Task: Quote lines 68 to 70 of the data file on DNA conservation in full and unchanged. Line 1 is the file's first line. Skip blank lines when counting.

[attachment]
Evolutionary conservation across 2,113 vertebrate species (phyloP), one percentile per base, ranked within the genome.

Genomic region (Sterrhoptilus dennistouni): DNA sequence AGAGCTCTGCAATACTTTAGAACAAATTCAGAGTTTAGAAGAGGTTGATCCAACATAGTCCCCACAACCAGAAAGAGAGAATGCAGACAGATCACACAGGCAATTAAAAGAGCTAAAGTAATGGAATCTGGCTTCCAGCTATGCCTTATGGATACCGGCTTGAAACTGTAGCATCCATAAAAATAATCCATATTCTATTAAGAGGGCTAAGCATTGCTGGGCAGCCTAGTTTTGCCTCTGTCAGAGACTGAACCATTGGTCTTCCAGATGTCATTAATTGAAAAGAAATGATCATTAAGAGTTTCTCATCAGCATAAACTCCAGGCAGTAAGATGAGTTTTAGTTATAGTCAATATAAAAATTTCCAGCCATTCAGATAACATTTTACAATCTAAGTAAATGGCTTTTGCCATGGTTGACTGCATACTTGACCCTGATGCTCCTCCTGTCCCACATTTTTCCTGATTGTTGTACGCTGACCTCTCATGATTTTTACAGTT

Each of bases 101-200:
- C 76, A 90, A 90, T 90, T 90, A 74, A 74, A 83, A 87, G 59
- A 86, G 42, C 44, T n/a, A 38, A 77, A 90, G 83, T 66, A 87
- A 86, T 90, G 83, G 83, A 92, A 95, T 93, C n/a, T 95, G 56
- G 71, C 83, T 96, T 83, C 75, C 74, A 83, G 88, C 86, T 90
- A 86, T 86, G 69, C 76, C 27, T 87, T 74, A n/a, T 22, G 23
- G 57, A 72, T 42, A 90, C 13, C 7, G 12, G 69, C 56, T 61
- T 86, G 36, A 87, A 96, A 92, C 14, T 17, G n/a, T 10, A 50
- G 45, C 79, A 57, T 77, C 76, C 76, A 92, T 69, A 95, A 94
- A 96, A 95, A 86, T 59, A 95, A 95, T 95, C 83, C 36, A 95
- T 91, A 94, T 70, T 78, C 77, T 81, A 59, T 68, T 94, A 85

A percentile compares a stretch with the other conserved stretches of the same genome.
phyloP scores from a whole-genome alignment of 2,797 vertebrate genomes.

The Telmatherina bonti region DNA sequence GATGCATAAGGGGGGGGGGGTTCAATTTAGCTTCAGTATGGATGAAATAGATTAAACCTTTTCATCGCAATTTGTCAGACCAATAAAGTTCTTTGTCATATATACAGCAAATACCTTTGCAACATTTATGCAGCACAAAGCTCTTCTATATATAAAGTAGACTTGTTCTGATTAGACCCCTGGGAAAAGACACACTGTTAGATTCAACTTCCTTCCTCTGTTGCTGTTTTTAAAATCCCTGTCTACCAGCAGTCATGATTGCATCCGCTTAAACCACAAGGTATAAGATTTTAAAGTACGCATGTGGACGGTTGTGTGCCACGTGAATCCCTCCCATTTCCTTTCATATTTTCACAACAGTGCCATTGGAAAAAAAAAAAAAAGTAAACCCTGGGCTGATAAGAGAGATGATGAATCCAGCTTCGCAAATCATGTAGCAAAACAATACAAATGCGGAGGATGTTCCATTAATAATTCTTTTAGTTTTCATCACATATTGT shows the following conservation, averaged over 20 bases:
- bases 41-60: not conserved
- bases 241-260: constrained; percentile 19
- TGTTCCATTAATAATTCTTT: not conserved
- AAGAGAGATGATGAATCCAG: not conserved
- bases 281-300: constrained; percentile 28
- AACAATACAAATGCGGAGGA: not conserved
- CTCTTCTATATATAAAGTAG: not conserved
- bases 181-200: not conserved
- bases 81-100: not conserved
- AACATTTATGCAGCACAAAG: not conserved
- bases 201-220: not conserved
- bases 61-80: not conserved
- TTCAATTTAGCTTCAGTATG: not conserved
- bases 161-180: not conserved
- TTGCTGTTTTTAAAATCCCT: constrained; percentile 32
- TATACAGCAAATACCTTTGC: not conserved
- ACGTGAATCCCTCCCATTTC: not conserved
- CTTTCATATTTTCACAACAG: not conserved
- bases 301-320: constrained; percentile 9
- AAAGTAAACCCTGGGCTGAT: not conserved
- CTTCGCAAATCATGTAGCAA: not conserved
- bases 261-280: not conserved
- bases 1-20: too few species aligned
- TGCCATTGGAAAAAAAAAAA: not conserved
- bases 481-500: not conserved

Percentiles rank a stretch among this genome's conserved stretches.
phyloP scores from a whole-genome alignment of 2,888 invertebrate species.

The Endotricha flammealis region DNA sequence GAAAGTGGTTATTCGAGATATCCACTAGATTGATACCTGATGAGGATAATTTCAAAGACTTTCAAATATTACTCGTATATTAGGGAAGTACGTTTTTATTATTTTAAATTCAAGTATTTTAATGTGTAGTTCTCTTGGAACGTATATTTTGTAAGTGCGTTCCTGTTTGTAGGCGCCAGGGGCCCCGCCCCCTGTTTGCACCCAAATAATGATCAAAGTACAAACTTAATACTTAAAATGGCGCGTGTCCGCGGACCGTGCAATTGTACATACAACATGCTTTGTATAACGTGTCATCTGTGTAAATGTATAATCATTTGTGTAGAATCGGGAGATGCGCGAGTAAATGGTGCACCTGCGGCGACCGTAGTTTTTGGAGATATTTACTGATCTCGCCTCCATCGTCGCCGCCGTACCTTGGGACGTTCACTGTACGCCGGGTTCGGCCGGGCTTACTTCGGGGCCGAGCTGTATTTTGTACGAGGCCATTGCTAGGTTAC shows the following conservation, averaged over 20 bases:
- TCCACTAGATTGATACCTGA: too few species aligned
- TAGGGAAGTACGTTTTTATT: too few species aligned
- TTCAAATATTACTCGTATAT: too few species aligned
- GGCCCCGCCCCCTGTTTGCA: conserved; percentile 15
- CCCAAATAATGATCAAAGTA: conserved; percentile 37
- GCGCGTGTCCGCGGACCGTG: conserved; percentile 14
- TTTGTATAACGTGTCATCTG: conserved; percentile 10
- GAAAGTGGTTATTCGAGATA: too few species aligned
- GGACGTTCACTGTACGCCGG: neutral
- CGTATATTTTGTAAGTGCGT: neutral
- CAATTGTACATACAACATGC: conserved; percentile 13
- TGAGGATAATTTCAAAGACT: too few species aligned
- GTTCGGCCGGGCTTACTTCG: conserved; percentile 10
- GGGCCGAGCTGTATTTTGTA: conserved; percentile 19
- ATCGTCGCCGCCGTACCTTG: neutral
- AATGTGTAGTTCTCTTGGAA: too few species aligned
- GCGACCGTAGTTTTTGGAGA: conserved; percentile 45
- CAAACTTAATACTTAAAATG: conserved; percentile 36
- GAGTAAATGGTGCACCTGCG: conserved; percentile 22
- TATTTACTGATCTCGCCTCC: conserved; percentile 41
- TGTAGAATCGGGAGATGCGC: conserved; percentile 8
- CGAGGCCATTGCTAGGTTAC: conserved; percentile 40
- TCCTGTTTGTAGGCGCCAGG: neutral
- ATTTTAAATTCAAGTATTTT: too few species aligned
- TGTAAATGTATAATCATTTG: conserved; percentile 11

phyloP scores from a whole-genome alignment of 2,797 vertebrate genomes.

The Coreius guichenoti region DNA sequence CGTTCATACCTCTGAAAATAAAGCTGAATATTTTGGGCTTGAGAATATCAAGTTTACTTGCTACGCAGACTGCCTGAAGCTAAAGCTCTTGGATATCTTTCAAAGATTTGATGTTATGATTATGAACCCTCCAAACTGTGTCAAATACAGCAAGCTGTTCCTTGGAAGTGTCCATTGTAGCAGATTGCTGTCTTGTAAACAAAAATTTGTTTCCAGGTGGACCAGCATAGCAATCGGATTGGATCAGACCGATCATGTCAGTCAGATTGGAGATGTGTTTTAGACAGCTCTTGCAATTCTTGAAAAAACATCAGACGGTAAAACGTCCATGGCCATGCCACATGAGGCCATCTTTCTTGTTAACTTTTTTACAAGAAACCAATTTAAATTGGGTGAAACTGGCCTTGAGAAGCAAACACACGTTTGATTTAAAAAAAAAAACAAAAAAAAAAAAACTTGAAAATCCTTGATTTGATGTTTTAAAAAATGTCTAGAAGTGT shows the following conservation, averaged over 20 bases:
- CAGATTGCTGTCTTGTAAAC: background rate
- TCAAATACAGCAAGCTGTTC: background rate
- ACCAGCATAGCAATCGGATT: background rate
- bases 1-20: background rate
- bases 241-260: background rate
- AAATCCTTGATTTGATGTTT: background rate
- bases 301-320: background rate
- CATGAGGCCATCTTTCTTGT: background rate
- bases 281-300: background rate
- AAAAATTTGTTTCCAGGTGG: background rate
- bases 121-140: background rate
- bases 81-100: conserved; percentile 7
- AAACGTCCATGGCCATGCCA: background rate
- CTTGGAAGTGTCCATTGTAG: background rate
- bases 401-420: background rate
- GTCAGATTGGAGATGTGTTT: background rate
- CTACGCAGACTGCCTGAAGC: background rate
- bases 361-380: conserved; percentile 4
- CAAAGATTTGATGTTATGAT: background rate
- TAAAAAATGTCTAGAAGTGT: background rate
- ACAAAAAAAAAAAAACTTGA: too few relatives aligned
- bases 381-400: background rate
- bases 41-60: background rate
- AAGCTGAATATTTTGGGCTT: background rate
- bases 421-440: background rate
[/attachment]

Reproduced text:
- ATTTTAAATTCAAGTATTTT: too few species aligned
- TGTAAATGTATAATCATTTG: conserved; percentile 11

phyloP scores from a whole-genome alignment of 2,797 vertebrate genomes.